The second thing the Buckeyes need to do is to stay healthy. Not only physically, but also in terms of keeping players out of trouble. Lately the Buckeyes have done a good job at that. But they have to continue to do so as the season draws near. While the Buckeyes do have great depth and talent on their roster, they'll have to keep all that talent on the field if they have designs on repeating. Really with how well the Buckeyes have done at staying healthy during this offseason, they just need to keep doing what they're doing and they'll be at full strength heading into the season opener on September 7th.

"There have been subtle changes over the years, but Ohio State's primary threads keep the Scarlet and Gray among the game's top uniforms."

Brent Yarnia, BTN.com Senior Editor

Recently the BTN.com conducted their annual Big Ten football uniform poll, which included LGHL's own Luke Zimmermann and Matt Brown as voters. Many won't be surprised that Michigan and Ohio State would be battling for the top spot in the poll, but this year saw the Wolverines pull out a narrow victory. With a lower score being better here, as each team was ranked for best (1) to worst (14), the Wolverines had 18 points to top Ohio State's 20 points in the poll. This was a bit of a change from last year's poll, where Ohio State's 21 points beat out Michigan's 23 points.

What set Michigan apart from Ohio State in the voting was the Wolverines uniforms earning four first-place votes, while Ohio State one received one. Ohio State was able to keep things close with five second-place votes, and both teams didn't have a vote that was worse than sixth in the poll. Penn State narrowly lost out to the Buckeyes for second place, and had to settle for third with their 22 points. After that there was a considerable drop off to round out the top-five, with Michigan State earning 41 points for fourth and Nebraska tallying 44 points for fifth.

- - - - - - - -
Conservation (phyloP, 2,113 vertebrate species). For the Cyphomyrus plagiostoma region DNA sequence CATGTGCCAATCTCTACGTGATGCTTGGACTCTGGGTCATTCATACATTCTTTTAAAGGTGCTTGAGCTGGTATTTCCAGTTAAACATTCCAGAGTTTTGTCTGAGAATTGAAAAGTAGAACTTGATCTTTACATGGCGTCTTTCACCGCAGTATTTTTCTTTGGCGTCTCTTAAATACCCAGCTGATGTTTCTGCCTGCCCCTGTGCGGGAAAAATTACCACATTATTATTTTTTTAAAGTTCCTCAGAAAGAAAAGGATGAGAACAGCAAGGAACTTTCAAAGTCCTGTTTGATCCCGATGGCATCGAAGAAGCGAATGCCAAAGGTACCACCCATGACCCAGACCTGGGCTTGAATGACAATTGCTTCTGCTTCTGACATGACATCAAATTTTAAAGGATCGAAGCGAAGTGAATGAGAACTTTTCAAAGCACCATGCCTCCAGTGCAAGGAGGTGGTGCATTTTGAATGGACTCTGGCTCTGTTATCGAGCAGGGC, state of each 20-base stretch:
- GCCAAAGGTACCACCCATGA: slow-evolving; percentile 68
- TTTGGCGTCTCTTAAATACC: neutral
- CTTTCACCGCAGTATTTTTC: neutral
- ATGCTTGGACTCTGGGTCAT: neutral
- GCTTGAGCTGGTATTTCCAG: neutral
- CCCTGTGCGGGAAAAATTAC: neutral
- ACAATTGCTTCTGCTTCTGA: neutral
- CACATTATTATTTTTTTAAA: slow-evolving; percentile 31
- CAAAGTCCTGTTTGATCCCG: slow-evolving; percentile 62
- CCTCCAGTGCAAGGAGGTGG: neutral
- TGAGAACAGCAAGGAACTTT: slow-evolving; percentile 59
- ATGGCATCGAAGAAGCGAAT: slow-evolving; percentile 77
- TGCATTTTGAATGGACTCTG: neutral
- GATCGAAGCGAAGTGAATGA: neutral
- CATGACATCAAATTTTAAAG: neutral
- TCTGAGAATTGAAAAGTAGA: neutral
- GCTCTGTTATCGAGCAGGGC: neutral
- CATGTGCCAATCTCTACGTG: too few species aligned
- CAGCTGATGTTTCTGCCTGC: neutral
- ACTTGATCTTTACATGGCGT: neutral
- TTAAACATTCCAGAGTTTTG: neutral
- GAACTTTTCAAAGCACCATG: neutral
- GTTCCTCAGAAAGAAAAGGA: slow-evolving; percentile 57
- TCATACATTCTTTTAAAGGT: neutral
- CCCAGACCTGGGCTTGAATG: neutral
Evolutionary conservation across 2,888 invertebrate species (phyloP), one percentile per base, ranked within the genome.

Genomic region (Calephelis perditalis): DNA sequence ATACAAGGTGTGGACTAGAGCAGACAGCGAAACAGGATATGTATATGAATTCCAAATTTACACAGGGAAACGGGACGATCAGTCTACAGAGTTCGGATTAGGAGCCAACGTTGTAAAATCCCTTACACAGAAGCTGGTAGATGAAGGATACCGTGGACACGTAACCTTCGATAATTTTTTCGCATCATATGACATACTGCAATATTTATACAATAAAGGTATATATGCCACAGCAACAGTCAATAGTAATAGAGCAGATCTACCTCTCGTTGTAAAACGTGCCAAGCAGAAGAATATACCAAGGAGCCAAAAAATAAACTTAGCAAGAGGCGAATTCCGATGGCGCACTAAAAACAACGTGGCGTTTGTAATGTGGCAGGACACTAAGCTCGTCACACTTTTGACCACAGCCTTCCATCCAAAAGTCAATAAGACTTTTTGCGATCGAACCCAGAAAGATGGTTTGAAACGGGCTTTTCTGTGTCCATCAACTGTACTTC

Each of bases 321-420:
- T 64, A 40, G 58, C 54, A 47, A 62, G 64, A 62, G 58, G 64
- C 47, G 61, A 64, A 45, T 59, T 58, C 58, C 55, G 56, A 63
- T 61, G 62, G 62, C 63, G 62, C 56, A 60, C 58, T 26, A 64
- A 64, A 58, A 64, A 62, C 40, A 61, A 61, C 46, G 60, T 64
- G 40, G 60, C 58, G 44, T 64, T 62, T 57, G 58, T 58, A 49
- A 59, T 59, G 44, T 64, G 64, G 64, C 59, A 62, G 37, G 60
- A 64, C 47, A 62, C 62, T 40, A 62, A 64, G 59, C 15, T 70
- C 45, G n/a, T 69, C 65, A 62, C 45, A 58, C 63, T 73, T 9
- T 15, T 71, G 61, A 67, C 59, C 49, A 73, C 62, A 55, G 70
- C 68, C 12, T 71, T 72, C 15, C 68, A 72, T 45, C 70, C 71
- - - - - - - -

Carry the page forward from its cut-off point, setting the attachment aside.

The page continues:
"Jay Moseley. who coached the men's golf team at Kennesaw State to five NCAA regional appearances in six seasons, was named coached at Ohio State today."

Buckeye Extra, The Columbus Dispatch

Ohio State coaches have a new member among their ranks, as Jay Moseley was named the coach of the Buckeye men's golf team today. Moseley is just 30 years old, and has spent the past six season as the coach at Kennesaw State, which is about 45 minutes northwest of Atlanta. Prior to that, Moseley was a four-year letter-winner and three-year captain of the golf team at Auburn. Moseley had built a strong program at Kennesaw State, winning one Atlantic Sun title, and reaching the NCAA regionals in five of the six years he was head coach. Moseley replaces Donnie Darr, who resigned in June after six years coaching the Buckeyes.